UK house prices unexpectedly rebounded in February ahead of the planned end of the stamp duty holiday in March, according to Nationwide Building Society. The UK Nationwide house price index rose 0.7 per cent in February compared with the previous month, reversing a 0.2 per cent contraction in January. Economists polled by Reuters had forecast a 0.3 per cent contraction in the latest figures.
Compared with the same month last year, house prices were 6.9 per cent higher, up on the 6.4 per cent rise in January.
Robert Gardner, Nationwide's chief economist, said: "This increase is a surprise. While the stamp duty holiday is not due to expire until the end of March, activity and price growth would be expected to weaken well before that, given that the purchase process typically takes several months." The data are based on intended purchases for which Nationwide has made mortgage offers.
It is unlikely that those transactions will be completed before the stamp duty holiday is set to end on March 31. House prices growth has accelerated since the government introduced the tax exemption on the first GBP500,000 of residential property purchases in July and it could be extended in the upcoming Budget on Wednesday. But experts say that low interest rates and the desire for bigger houses are now the main drivers of prices, not the tax exemption.
Increases in property values have also reduced the significance of the tax exemption being offered, said Tomer Aboody, director of property lender MT Finance, adding that "buyer demand and desire for more space -- both inside and out -- outweighs any potential saving". Lucy Pendleton, property expert at independent estate agents James Pendleton, said that "so many people still want to move for more space" that upward pressure on prices will remain strong throughout 2021. Anna Clare Harper, chief executive of asset manager SPI Capital, said that another driver was the "very low interest rates, which gives buyers a discount".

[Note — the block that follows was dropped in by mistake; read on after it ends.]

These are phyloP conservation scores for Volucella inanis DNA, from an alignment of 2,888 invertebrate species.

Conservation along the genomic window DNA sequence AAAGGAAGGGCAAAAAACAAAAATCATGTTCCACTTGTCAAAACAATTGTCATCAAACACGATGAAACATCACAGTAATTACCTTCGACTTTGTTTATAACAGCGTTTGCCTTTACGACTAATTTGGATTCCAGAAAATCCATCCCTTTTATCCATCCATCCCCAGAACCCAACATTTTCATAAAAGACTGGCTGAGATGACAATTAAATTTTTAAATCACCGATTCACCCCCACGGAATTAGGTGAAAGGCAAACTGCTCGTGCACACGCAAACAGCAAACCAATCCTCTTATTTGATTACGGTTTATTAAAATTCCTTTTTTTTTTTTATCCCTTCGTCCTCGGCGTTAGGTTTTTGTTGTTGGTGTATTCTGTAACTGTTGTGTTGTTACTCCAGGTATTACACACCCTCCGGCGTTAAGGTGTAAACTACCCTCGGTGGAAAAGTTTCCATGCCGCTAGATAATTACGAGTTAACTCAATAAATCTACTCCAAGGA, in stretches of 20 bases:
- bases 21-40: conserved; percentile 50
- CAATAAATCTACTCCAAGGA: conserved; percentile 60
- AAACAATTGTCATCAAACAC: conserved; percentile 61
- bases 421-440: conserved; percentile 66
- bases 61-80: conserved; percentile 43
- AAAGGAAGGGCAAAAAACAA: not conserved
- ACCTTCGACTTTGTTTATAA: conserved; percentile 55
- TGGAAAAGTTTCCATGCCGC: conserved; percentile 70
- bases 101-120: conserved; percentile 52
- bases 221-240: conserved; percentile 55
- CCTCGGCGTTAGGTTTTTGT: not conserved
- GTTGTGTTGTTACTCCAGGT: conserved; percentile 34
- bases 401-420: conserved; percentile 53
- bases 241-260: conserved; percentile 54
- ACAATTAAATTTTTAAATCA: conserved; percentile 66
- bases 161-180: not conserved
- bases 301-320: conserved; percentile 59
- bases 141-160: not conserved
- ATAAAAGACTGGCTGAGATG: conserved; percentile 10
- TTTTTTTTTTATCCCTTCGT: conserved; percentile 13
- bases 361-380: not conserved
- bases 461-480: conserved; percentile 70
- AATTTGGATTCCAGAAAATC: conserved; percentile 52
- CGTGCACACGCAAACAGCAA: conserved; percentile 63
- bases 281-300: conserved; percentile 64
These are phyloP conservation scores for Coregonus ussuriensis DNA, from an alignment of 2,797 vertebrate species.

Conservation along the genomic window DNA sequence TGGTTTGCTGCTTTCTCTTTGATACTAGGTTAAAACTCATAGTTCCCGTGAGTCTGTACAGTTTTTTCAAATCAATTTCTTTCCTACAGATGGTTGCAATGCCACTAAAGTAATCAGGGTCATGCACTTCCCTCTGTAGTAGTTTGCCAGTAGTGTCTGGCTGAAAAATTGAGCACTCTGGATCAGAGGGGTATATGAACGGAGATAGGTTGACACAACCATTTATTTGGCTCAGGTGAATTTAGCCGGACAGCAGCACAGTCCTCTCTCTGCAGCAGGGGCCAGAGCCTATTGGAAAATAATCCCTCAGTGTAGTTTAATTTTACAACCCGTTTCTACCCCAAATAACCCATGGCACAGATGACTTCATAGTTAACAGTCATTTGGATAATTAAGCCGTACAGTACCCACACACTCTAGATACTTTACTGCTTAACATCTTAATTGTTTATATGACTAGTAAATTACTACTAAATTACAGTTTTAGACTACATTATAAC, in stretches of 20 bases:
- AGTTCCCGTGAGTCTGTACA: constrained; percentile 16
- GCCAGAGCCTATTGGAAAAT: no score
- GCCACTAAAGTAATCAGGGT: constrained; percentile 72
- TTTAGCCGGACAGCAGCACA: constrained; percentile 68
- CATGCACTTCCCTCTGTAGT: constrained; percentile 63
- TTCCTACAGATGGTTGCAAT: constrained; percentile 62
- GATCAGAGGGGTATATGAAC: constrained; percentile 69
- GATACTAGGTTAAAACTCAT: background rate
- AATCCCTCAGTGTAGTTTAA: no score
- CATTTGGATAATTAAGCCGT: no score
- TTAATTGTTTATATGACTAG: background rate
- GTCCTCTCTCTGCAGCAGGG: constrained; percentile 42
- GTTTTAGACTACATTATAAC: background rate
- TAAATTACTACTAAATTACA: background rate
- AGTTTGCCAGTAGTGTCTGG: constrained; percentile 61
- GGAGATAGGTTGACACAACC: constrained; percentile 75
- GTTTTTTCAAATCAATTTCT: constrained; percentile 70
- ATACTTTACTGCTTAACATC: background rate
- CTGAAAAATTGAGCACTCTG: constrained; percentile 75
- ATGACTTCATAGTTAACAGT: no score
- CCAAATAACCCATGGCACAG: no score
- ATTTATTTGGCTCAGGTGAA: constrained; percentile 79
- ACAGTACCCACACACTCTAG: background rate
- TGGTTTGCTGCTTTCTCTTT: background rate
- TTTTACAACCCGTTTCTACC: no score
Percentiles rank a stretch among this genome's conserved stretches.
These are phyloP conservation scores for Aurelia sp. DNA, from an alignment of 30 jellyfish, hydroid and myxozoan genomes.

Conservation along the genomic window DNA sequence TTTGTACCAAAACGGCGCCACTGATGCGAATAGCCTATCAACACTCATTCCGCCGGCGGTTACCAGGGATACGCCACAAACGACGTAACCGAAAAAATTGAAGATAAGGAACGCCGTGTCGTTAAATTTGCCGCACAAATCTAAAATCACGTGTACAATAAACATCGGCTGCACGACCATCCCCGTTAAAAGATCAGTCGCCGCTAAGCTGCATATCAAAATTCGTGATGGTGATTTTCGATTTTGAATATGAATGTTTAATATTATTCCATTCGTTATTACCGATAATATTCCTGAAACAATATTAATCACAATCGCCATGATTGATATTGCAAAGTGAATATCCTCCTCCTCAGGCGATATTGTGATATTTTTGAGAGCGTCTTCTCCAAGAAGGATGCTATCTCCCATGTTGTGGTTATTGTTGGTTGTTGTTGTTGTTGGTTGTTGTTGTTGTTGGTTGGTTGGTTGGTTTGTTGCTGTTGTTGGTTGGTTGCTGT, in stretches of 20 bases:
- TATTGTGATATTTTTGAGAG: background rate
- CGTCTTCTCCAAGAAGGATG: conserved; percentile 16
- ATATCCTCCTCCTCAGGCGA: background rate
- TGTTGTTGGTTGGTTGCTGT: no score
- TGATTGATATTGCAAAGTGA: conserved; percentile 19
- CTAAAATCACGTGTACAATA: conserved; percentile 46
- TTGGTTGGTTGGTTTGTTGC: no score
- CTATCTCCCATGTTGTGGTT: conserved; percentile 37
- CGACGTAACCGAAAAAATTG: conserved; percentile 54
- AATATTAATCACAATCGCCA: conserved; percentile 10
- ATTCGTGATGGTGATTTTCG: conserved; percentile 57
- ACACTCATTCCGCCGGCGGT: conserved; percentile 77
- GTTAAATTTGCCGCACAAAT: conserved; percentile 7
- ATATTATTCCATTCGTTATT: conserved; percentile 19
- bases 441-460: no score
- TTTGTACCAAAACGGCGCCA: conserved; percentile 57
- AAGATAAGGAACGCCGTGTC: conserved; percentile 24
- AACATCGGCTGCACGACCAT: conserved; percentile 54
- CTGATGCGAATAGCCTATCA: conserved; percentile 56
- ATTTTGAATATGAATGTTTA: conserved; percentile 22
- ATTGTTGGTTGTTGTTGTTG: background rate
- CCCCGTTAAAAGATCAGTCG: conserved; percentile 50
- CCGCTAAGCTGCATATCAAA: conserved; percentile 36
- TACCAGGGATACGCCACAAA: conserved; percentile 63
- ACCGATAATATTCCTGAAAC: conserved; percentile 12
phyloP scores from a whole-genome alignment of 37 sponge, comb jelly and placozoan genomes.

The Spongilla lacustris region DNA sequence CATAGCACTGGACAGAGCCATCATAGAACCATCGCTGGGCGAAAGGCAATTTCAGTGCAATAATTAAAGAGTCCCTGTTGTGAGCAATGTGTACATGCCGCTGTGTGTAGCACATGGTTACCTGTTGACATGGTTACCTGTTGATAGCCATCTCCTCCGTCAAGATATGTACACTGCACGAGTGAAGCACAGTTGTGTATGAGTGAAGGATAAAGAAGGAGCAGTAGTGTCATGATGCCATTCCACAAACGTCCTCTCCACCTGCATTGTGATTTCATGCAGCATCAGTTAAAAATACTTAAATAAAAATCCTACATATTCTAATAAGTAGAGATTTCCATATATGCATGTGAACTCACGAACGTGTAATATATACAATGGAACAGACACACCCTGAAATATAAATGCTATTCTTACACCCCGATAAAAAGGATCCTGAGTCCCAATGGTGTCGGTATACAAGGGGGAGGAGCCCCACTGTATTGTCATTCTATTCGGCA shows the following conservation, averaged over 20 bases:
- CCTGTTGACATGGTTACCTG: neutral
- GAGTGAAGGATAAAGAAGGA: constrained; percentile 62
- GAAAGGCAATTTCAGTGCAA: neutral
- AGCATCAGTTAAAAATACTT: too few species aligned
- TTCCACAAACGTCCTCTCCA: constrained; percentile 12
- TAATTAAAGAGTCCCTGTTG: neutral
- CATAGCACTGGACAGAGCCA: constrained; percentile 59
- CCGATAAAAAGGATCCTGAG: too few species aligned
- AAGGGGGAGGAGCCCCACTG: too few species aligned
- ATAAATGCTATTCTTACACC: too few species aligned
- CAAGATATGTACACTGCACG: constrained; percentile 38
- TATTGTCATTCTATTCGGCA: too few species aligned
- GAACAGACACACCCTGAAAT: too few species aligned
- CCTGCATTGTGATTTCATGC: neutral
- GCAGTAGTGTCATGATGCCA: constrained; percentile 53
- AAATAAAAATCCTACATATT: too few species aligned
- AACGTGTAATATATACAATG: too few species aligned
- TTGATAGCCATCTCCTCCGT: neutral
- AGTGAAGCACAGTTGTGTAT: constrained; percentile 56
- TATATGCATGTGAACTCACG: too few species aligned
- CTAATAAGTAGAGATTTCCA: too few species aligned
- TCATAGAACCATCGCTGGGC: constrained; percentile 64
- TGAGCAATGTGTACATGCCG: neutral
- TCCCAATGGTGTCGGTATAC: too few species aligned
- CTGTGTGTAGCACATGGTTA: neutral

On Monday, official statistics from the Bank of England showed that mortgage approvals remained strong in January, while effective interest rates on home purchases fell to a near record low. The figures show a housing market unscathed by last year's recession with the economy still about 8 per cent smaller than pre-pandemic in the last three months of 2020. The BoE has forecast UK that output will shrink by a further 4 per cent in the first quarter of 2021.
A new mortgage guarantee scheme to help buyers on to the housing ladder, due to be announced on Wednesday, is expected to add to the upward pressure on house prices.
Under the scheme, buyers in England could obtain a mortgage with a deposit of just 5 per cent of the property's value.
The planned end of the furlough scheme in April could cool the housing market, but Jeremy Leaf, an estate agent, said that support from the Budget, a fast vaccination rollout and the easing of lockdown restrictions are "adding to optimism" for the UK property market.